Americans reject “tip creep” “It’s time to take a stand,” says the expert

  • There are more opportunities than ever to tip for a wider range of services.
  • Between the high cost of living and the uncertain economy, cash-strapped consumers are starting to tip less.
  • Two-thirds of Americans have a negative opinion about tipping, according to Bankrate, particularly when it comes to contactless and digital payment requests with predetermined options.

From self-service fast-food restaurant kiosks to delivery apps for smartphones, there are more opportunities than ever to tip for a wider range of services.

But amid the high cost of living and the uncertain economy, cash-strapped consumers are starting to tip less and are feeling even more sensitive to tipping requests.

Fewer consumers now say they “always” tip when dining out compared to last year, according to a new report from Bankrate, or for other services, such as ride-sharing, haircuts, food delivery, cleaning and repairs housekeepers.

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“Inflation and general economic distress appear to be making Americans more stingy with their tipping habits, yet we are facing more calls to tip than ever before,” said Ted Rossman, senior industry analyst at Bankrate.

Many believe the pressure to tip has increased over the past year, NerdWallet’s also found the consumer budget report.

However, according to Bankrate, two-thirds of Americans hold a negative opinion about tipping, particularly when it comes to contactless and digital payment requests with predetermined options that can vary between 15% and 35% for each transaction.

“Now you have to go out of your way not to tip and that’s what a lot of people resent,” Rossman said.

Tipping 20 percent in a sit-down restaurant is still the standard, say etiquette experts. But there is less consensus around tipping for take-out coffee or other transactions that used to involve no tipping.

While tipping at full-service restaurants held steady, tips at quick-service restaurants by guests fell to a five-year low of 16.7 percent in the first quarter of 2023, according to the latest Food Trends Report. Toast restaurants.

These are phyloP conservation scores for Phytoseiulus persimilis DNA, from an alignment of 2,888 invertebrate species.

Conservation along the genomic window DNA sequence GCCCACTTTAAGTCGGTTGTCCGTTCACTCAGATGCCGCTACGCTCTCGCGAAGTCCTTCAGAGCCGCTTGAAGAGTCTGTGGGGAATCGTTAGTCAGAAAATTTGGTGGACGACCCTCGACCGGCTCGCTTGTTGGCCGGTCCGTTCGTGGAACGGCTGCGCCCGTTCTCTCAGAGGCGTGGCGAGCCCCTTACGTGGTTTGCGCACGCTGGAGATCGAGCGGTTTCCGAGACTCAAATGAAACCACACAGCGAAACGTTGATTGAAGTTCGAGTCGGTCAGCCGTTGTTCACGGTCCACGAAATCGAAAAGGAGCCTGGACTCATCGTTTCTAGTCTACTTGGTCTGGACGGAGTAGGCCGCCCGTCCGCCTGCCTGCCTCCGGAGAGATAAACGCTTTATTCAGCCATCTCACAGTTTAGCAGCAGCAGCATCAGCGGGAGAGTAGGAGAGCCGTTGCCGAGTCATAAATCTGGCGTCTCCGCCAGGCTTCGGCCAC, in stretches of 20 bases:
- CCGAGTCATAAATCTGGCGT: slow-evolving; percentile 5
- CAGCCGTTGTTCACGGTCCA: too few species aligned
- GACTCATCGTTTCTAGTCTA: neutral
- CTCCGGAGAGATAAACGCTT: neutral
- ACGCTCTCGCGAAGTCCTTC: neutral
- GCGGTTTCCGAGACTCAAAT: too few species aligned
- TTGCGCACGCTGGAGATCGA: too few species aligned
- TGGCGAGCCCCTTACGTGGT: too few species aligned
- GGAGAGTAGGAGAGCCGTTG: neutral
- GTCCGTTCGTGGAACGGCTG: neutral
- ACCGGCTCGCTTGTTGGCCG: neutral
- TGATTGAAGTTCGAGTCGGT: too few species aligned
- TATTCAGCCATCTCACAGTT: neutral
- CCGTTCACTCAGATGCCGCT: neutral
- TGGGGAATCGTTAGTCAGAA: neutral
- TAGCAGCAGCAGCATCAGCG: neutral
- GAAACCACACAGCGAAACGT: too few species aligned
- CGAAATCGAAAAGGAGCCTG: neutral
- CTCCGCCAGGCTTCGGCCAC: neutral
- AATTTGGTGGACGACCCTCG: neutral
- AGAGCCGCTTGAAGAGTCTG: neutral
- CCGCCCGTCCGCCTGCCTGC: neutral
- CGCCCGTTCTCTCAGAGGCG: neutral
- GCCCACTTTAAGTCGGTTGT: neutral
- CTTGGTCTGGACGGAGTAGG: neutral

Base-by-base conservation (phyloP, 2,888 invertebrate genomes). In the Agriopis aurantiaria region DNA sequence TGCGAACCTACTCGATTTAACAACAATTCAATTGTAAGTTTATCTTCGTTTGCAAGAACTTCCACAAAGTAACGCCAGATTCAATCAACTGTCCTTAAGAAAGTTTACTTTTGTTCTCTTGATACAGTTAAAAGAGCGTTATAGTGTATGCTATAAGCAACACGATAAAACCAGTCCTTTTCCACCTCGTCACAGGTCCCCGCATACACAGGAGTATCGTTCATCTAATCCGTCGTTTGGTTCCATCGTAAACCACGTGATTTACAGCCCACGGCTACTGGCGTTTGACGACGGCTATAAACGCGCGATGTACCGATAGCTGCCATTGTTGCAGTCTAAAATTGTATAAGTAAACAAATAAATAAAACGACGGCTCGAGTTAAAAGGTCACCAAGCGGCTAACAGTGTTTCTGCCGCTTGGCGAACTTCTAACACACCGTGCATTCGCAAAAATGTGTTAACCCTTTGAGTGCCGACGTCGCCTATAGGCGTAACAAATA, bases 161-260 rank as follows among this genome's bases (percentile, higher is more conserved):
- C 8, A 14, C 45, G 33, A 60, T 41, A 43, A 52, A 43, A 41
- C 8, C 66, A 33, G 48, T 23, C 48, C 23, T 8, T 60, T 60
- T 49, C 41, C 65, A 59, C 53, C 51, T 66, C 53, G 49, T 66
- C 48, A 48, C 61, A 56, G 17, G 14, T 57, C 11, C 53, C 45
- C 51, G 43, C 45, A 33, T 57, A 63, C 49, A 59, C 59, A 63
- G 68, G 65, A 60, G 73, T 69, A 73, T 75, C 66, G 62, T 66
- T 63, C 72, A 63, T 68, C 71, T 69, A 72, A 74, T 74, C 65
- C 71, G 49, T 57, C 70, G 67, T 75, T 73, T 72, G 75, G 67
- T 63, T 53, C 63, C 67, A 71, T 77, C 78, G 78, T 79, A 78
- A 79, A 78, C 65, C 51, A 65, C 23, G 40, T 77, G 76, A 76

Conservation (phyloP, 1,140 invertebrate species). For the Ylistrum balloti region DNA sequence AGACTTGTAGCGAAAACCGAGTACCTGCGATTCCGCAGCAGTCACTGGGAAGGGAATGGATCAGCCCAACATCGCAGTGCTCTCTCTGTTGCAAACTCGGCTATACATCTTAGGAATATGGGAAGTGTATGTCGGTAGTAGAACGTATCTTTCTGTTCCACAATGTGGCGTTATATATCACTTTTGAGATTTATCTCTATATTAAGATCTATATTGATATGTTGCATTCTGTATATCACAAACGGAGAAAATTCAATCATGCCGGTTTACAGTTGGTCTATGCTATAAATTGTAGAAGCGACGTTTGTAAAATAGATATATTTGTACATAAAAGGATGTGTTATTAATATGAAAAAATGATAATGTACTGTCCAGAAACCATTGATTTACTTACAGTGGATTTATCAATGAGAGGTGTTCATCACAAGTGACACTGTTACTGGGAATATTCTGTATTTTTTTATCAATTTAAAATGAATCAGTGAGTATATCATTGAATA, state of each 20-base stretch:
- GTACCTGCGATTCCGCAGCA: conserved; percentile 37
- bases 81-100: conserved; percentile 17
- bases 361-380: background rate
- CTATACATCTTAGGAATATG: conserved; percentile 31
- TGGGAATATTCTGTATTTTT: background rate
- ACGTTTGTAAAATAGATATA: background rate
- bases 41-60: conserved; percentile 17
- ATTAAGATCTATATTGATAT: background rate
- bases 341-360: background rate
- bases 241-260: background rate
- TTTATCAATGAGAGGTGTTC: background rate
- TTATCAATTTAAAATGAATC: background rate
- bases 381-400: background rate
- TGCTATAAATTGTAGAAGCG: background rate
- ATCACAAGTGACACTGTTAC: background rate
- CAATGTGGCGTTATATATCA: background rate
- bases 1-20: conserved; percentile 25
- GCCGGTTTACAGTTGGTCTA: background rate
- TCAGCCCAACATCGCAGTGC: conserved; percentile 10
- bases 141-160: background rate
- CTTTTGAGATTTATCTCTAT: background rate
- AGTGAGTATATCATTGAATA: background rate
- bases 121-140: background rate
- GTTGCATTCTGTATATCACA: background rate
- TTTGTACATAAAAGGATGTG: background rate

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“Part of it is tipping fatigue,” said Eric Plam, founder and CEO of San Francisco-based startup Uptip, which aims to make tipping easier without cash.

“During Covid, everyone was in shock and feeling generous,” Plam said.

“The problem is that it’s reached a new standard that all of us really couldn’t live with,” she added, particularly when it comes to tipping tips across a wider range of establishments, a trend also known as “tip creep.” .

“Now we are inventing new scenarios in which the rollover should occur.”

However, as transactions are increasingly cashless, having a method for tipping workers in the service sector who earn minimum wage or below minimum wage is critical, Plam added.

In fact, according to the most recent data from the U.S. Bureau of Labor Statistics, the median wage for fast food and counter workers is $14.34 an hour for full-time staff and $12.14 for salaried employees. part-time, tips included.

“People should know that that person’s livelihood is largely based on the amount of tipping that occurs,” Plam said.

In other cases where workers don’t rely on gratuity for income, “we, as consumers, should use our own judgment.”

That doesn’t mean consumers should necessarily tip less, Plam added, but “think about whether that person improved your experience.”

“It’s time to take a stand,” he said.

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